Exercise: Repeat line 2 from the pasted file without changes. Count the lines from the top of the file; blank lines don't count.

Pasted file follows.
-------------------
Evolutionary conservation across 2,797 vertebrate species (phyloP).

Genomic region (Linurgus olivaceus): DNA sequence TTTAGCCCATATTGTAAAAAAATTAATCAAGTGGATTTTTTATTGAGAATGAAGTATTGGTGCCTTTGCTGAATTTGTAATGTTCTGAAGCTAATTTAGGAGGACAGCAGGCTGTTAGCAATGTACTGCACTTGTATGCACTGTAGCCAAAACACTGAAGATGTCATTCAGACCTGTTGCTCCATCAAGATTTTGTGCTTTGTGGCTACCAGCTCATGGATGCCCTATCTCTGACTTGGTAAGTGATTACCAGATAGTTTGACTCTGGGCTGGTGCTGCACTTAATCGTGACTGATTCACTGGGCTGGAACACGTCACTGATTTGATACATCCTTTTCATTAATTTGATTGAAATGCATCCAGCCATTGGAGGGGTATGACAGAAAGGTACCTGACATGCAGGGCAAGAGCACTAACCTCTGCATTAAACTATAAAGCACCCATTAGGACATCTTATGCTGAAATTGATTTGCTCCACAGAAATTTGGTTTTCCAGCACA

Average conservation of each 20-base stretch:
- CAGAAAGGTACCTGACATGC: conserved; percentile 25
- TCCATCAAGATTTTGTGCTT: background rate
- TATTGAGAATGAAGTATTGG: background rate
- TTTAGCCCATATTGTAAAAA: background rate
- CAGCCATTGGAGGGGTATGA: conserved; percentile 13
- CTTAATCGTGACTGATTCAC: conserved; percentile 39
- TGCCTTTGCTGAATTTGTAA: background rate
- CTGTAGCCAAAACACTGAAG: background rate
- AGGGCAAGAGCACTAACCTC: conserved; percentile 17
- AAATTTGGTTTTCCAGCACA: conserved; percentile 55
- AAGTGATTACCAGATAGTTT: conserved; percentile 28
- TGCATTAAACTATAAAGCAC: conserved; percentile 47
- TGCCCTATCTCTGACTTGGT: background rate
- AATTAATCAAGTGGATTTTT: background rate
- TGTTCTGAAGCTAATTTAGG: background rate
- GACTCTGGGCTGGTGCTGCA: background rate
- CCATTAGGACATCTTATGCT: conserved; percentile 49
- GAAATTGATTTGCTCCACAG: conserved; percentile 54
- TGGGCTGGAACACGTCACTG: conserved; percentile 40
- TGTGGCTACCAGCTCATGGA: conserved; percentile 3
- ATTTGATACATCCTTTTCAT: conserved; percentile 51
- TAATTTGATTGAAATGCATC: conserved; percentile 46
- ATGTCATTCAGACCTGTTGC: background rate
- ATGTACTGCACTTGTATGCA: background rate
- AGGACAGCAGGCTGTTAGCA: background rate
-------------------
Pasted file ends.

Genomic region (Linurgus olivaceus): DNA sequence TTTAGCCCATATTGTAAAAAAATTAATCAAGTGGATTTTTTATTGAGAATGAAGTATTGGTGCCTTTGCTGAATTTGTAATGTTCTGAAGCTAATTTAGGAGGACAGCAGGCTGTTAGCAATGTACTGCACTTGTATGCACTGTAGCCAAAACACTGAAGATGTCATTCAGACCTGTTGCTCCATCAAGATTTTGTGCTTTGTGGCTACCAGCTCATGGATGCCCTATCTCTGACTTGGTAAGTGATTACCAGATAGTTTGACTCTGGGCTGGTGCTGCACTTAATCGTGACTGATTCACTGGGCTGGAACACGTCACTGATTTGATACATCCTTTTCATTAATTTGATTGAAATGCATCCAGCCATTGGAGGGGTATGACAGAAAGGTACCTGACATGCAGGGCAAGAGCACTAACCTCTGCATTAAACTATAAAGCACCCATTAGGACATCTTATGCTGAAATTGATTTGCTCCACAGAAATTTGGTTTTCCAGCACA